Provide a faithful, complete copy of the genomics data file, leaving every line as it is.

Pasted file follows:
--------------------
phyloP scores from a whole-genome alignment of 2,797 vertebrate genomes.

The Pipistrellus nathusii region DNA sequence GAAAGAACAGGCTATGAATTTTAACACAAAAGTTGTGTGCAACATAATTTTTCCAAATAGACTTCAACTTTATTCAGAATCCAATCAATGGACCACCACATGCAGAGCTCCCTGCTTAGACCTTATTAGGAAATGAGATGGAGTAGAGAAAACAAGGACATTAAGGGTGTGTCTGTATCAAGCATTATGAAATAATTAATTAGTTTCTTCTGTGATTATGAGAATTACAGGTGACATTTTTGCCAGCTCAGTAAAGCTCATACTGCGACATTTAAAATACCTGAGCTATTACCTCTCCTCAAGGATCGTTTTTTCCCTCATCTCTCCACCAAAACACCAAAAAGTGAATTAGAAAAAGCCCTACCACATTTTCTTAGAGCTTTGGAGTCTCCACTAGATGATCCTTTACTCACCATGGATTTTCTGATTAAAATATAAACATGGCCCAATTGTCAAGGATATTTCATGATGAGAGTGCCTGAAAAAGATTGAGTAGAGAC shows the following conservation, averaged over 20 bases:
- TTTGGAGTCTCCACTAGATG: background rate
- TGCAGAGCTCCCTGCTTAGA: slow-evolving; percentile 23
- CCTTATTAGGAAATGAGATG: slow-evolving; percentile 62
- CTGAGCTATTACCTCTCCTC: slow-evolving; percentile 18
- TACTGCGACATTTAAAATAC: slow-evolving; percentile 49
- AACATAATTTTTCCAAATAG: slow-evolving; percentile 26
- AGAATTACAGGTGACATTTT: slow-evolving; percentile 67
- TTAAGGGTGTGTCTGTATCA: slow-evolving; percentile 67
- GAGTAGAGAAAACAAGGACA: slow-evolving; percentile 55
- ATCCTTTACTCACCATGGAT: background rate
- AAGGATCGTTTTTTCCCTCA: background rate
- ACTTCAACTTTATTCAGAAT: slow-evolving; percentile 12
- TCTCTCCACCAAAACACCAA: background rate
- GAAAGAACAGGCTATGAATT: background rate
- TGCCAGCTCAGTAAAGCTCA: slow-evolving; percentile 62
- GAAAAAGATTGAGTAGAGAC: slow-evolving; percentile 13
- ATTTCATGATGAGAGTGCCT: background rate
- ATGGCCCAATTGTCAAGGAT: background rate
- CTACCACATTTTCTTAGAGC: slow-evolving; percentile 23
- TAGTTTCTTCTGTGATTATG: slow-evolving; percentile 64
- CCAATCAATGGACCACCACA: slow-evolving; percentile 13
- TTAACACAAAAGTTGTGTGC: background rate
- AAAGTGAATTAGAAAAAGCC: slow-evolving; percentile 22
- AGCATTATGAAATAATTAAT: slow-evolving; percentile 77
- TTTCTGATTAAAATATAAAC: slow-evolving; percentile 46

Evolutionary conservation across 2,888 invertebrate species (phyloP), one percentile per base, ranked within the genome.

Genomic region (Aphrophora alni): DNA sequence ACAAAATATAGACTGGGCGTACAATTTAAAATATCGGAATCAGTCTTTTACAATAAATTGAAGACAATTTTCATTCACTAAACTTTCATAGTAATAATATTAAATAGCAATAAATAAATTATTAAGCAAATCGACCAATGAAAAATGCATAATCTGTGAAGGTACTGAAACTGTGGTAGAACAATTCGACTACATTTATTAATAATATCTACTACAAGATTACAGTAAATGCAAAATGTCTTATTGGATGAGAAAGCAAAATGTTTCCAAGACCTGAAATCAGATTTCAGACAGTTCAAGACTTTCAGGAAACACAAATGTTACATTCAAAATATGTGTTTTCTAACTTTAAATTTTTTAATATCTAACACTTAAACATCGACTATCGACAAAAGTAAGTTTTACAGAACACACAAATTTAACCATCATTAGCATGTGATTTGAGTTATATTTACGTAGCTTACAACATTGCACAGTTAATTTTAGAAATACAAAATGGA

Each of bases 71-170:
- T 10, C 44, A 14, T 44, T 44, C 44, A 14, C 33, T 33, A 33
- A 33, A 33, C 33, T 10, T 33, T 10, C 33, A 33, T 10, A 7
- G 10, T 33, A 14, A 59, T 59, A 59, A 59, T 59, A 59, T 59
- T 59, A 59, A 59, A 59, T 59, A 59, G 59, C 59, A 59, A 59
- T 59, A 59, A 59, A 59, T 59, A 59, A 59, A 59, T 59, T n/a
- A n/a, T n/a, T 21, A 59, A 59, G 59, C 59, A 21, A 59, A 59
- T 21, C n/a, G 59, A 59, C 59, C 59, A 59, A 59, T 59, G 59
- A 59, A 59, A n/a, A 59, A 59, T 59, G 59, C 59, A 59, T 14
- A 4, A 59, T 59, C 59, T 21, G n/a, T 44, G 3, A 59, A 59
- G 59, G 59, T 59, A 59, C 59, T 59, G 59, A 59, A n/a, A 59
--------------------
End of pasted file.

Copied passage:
phyloP scores from a whole-genome alignment of 2,797 vertebrate genomes.

The Pipistrellus nathusii region DNA sequence GAAAGAACAGGCTATGAATTTTAACACAAAAGTTGTGTGCAACATAATTTTTCCAAATAGACTTCAACTTTATTCAGAATCCAATCAATGGACCACCACATGCAGAGCTCCCTGCTTAGACCTTATTAGGAAATGAGATGGAGTAGAGAAAACAAGGACATTAAGGGTGTGTCTGTATCAAGCATTATGAAATAATTAATTAGTTTCTTCTGTGATTATGAGAATTACAGGTGACATTTTTGCCAGCTCAGTAAAGCTCATACTGCGACATTTAAAATACCTGAGCTATTACCTCTCCTCAAGGATCGTTTTTTCCCTCATCTCTCCACCAAAACACCAAAAAGTGAATTAGAAAAAGCCCTACCACATTTTCTTAGAGCTTTGGAGTCTCCACTAGATGATCCTTTACTCACCATGGATTTTCTGATTAAAATATAAACATGGCCCAATTGTCAAGGATATTTCATGATGAGAGTGCCTGAAAAAGATTGAGTAGAGAC shows the following conservation, averaged over 20 bases:
- TTTGGAGTCTCCACTAGATG: background rate
- TGCAGAGCTCCCTGCTTAGA: slow-evolving; percentile 23
- CCTTATTAGGAAATGAGATG: slow-evolving; percentile 62
- CTGAGCTATTACCTCTCCTC: slow-evolving; percentile 18
- TACTGCGACATTTAAAATAC: slow-evolving; percentile 49
- AACATAATTTTTCCAAATAG: slow-evolving; percentile 26
- AGAATTACAGGTGACATTTT: slow-evolving; percentile 67
- TTAAGGGTGTGTCTGTATCA: slow-evolving; percentile 67
- GAGTAGAGAAAACAAGGACA: slow-evolving; percentile 55
- ATCCTTTACTCACCATGGAT: background rate
- AAGGATCGTTTTTTCCCTCA: background rate
- ACTTCAACTTTATTCAGAAT: slow-evolving; percentile 12
- TCTCTCCACCAAAACACCAA: background rate
- GAAAGAACAGGCTATGAATT: background rate
- TGCCAGCTCAGTAAAGCTCA: slow-evolving; percentile 62
- GAAAAAGATTGAGTAGAGAC: slow-evolving; percentile 13
- ATTTCATGATGAGAGTGCCT: background rate
- ATGGCCCAATTGTCAAGGAT: background rate
- CTACCACATTTTCTTAGAGC: slow-evolving; percentile 23
- TAGTTTCTTCTGTGATTATG: slow-evolving; percentile 64
- CCAATCAATGGACCACCACA: slow-evolving; percentile 13
- TTAACACAAAAGTTGTGTGC: background rate
- AAAGTGAATTAGAAAAAGCC: slow-evolving; percentile 22
- AGCATTATGAAATAATTAAT: slow-evolving; percentile 77
- TTTCTGATTAAAATATAAAC: slow-evolving; percentile 46

Evolutionary conservation across 2,888 invertebrate species (phyloP), one percentile per base, ranked within the genome.

Genomic region (Aphrophora alni): DNA sequence ACAAAATATAGACTGGGCGTACAATTTAAAATATCGGAATCAGTCTTTTACAATAAATTGAAGACAATTTTCATTCACTAAACTTTCATAGTAATAATATTAAATAGCAATAAATAAATTATTAAGCAAATCGACCAATGAAAAATGCATAATCTGTGAAGGTACTGAAACTGTGGTAGAACAATTCGACTACATTTATTAATAATATCTACTACAAGATTACAGTAAATGCAAAATGTCTTATTGGATGAGAAAGCAAAATGTTTCCAAGACCTGAAATCAGATTTCAGACAGTTCAAGACTTTCAGGAAACACAAATGTTACATTCAAAATATGTGTTTTCTAACTTTAAATTTTTTAATATCTAACACTTAAACATCGACTATCGACAAAAGTAAGTTTTACAGAACACACAAATTTAACCATCATTAGCATGTGATTTGAGTTATATTTACGTAGCTTACAACATTGCACAGTTAATTTTAGAAATACAAAATGGA

Each of bases 71-170:
- T 10, C 44, A 14, T 44, T 44, C 44, A 14, C 33, T 33, A 33
- A 33, A 33, C 33, T 10, T 33, T 10, C 33, A 33, T 10, A 7
- G 10, T 33, A 14, A 59, T 59, A 59, A 59, T 59, A 59, T 59
- T 59, A 59, A 59, A 59, T 59, A 59, G 59, C 59, A 59, A 59
- T 59, A 59, A 59, A 59, T 59, A 59, A 59, A 59, T 59, T n/a
- A n/a, T n/a, T 21, A 59, A 59, G 59, C 59, A 21, A 59, A 59
- T 21, C n/a, G 59, A 59, C 59, C 59, A 59, A 59, T 59, G 59
- A 59, A 59, A n/a, A 59, A 59, T 59, G 59, C 59, A 59, T 14
- A 4, A 59, T 59, C 59, T 21, G n/a, T 44, G 3, A 59, A 59
- G 59, G 59, T 59, A 59, C 59, T 59, G 59, A 59, A n/a, A 59